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On the Land

21 November, 2021

Feral pig project exposes porcine preferences

FAR North Queenslanders are about to learn a whole lot more about the habits and lifestyle of our 26 million strong feral pig population.

By Sally Turley

Local vet, Ryan Cockrem and GPS Trapping member, Graham Schoorl complete the tagging of the fi rst pig in the tracking program.

Feral pigs are a serious environmental and agricultural pest that destroy around $112 million worth of crops and pasture annually, as well as habitat for native plants and animals, through wallowing, rooting for food and selective feeding. 

The Community Engagement project, which involves the trapping, tagging and monitoring of 10 feral pigs over a 12 to 24 month period, will be delivered by Graham Schoorl of "GPS Tracking," using highly sophisticated equipment.

Earlier this year, Mr Schoorl set up a trap site in the Baldy Mountain Forest Reserve at a site selected by the Queensland Parks and Wildlife Service (QPWS) Ranger-in Charge, Roger James. 

A total of 15 pigs have already been caught there, and at sunrise on November 2, one animal was selected to tag.

Representatives from Barron Catchment Care (BCC), local landholders, QPWS, Tablelands Regional Council (TRC) and GPS Trapping, joined vet Ryan Cockrem as he sedated the pig and fitted it with a Ceres satellite ear tag. 

The ear tags have a solarpowered screen which guarantees they will remain active for 10 years. 

They work in conjunction with low earth orbit (LEO) satellites to transmit locational data every 4 to 6 hours. Only very dense forest or an extended lack of sunshine will interrupt transmission. 

Using Mapipedia software, this data will be converted into map form, recording the distance and route pigs travel daily, their seasonal movements, the food sources they frequent, their bedding sites and where and when they wallow. 

Ultimately this new data will be used to help landholders plan more targeted and efficient feral pest management programs on their properties. 

The initial maps will be shown at a BCC hosted Community Shed Meeting in Atherton around mid 2022, with a final meeting to be held in June 2023. 

But Malanda couple, Graham Schoorl and Pattie Jeffers' involvement in pig catching extends far beyond the community engagement project. 

Through the investment of large amounts of money and time, the former diesel mechanic and accountant have managed to turn their passion into a new career path. 

“After 30 years of working in Townsville, we returned to the 263ha family farm outside of Malanda to take stock of our lives. We noticed a few pigs working the creeks near the house and put up a few home-made traps with cameras, but soon realized we were only catching the dumb pigs,” Mr Schoorl said. 

Baiting worked, but wasn't terribly humane and when he read that 76-80 percent of the pig population had to be caught to even put a dent in their numbers, Graham knew the problem had to be attacked in a professional manner.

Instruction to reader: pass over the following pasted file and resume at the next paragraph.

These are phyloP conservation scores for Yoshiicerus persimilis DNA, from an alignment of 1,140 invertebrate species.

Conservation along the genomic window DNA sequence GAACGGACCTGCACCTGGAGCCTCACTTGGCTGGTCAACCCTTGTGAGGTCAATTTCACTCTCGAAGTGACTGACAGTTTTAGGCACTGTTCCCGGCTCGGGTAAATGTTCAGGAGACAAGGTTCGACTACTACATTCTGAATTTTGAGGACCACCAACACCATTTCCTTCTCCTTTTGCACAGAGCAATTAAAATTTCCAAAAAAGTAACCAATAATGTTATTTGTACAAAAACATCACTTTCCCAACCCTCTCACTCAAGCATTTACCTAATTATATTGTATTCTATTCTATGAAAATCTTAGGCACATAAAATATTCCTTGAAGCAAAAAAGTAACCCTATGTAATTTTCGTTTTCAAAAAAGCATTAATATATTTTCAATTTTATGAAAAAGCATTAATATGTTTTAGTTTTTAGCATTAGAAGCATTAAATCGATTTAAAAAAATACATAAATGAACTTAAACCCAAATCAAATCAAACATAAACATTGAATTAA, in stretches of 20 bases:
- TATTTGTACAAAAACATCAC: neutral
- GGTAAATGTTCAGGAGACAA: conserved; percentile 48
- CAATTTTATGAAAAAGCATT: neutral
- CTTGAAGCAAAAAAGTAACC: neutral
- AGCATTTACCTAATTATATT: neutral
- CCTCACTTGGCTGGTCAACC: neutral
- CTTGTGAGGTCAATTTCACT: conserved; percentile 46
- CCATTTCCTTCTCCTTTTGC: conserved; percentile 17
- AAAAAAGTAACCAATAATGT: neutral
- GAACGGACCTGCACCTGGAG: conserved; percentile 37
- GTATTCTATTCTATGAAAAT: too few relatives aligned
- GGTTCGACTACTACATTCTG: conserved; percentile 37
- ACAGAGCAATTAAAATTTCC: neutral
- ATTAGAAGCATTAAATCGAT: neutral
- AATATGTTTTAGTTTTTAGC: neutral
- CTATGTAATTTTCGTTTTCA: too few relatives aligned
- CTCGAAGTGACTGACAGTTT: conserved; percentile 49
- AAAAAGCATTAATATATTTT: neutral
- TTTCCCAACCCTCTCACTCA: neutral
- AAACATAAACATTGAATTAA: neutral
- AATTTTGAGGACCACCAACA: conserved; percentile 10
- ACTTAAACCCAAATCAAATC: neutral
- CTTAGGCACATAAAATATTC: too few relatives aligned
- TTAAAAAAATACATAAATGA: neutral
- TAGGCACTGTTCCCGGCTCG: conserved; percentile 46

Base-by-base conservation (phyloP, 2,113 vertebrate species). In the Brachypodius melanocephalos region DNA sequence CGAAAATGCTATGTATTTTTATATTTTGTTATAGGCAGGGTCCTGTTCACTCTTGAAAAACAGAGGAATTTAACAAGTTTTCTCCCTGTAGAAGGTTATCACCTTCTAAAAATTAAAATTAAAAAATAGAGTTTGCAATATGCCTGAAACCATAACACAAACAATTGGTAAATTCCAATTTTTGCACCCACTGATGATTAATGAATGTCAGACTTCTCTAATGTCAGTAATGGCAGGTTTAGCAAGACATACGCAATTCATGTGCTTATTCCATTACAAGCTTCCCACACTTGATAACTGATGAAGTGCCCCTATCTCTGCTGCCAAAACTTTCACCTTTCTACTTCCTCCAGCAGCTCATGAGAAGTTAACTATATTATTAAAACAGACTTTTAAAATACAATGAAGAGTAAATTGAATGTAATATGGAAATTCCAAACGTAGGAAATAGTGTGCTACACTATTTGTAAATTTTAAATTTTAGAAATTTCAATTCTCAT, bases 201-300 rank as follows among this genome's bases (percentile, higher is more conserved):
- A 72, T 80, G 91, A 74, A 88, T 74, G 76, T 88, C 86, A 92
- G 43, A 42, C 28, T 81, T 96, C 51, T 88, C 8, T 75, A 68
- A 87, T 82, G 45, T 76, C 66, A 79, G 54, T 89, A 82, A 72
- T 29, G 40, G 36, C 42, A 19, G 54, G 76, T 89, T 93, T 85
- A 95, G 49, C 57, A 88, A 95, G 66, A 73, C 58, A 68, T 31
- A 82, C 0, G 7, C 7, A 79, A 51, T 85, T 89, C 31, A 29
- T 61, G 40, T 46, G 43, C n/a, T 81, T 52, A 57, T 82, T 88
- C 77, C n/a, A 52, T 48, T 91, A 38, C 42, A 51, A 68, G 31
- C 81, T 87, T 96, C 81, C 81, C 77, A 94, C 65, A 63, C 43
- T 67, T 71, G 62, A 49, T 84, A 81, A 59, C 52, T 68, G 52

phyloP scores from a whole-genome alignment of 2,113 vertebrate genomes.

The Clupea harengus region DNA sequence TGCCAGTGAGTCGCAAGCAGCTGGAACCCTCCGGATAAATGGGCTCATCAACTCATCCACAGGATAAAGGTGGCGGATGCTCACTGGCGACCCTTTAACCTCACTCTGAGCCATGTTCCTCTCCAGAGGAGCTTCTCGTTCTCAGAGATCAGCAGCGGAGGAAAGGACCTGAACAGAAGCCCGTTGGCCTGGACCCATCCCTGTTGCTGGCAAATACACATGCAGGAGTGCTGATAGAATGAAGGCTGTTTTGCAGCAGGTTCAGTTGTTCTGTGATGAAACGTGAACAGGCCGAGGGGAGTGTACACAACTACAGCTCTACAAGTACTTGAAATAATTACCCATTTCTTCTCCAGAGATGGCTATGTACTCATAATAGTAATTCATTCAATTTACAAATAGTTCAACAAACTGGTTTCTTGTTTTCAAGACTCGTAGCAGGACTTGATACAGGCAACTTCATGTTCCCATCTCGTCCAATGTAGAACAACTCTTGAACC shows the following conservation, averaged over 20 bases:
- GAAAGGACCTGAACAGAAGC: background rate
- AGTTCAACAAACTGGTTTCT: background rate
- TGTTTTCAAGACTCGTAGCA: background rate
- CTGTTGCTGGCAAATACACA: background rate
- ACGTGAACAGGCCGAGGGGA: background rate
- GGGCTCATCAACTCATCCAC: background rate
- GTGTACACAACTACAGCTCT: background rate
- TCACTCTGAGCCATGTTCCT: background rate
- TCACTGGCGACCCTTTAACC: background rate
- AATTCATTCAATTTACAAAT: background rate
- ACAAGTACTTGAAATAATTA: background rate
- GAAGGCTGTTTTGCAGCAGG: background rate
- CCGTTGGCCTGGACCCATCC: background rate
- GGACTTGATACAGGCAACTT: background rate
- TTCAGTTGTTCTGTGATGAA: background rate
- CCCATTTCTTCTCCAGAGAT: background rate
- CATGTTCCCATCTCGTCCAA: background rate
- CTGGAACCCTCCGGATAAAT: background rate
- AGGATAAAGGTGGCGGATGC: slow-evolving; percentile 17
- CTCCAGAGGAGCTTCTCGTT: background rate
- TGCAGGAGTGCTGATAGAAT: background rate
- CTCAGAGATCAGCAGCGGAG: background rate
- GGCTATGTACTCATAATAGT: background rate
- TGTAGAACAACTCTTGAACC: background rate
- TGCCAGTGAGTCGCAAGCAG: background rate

Their business, “GPS Trapping,” is a contract feral pig trapping enterprise, focused on significantly reducing pest numbers across the Tablelands.

In September 2019, they travelled to America specifically to purchase the first BoarBuster pig trap to be brought into Australia. 

The BoarBuster is a 6m diameter, fully suspended, remotely monitored and controlled trap that alerts the contractors' phone when pigs approach or enter the trap.

The on-site camera transmits live feed from the trap and features a drop button that will instantly release the trap to the ground, securing the animals and preventing their escape. 

Graham and Pattie currently have traps set up in four locations at Tinaroo, Mt Baldy, Wongabel and Biboohra.

They have caught 140 pigs, weighing to a top of 138kg, in the Wongabel State Forest alone in the last couple of months, but say there was a lot of hard work that had to occur before they started to see results.

“We have invested about $122,000 in this venture so far, and spent a lot of time finding sites and setting up equipment. The feed stations have to be set up 6-8 weeks in advance so the pigs become relaxed there, but our biggest challenge remains finding the ideal food to attract them into the trap,” Graham said. 

“We have tried corn, molasses, bananas and special feral animal attractants, only to watch multiple mobs of pigs feed around the outside of the trap and continue on. We have also spread food out from their bedding sites back to the traps to encourage them to access the free feed.

“A mob of pigs can destroy 15 acres of corn in a night and the pig issue will continue to worsen over time. We have had a 100 percent success rate with our traps so far and they pose no threat to non-feral species because we have full visual on what is trapped. 

“We had to qualify for an Animal Ethics permit to start our business. We have to attend our traps within 1 hour after sunrise if animals are trapped and trapped animals are not allowed to be moved off-site after capture.

“Our goal is to eventually be trapping full time and making a modest living from it. We are happy to hire our traps out to Tableland farmers on a weekly basis and are committed to a humane, ethical eradication of one of Queensland's most destructive pests,” Mr Schoorl added.

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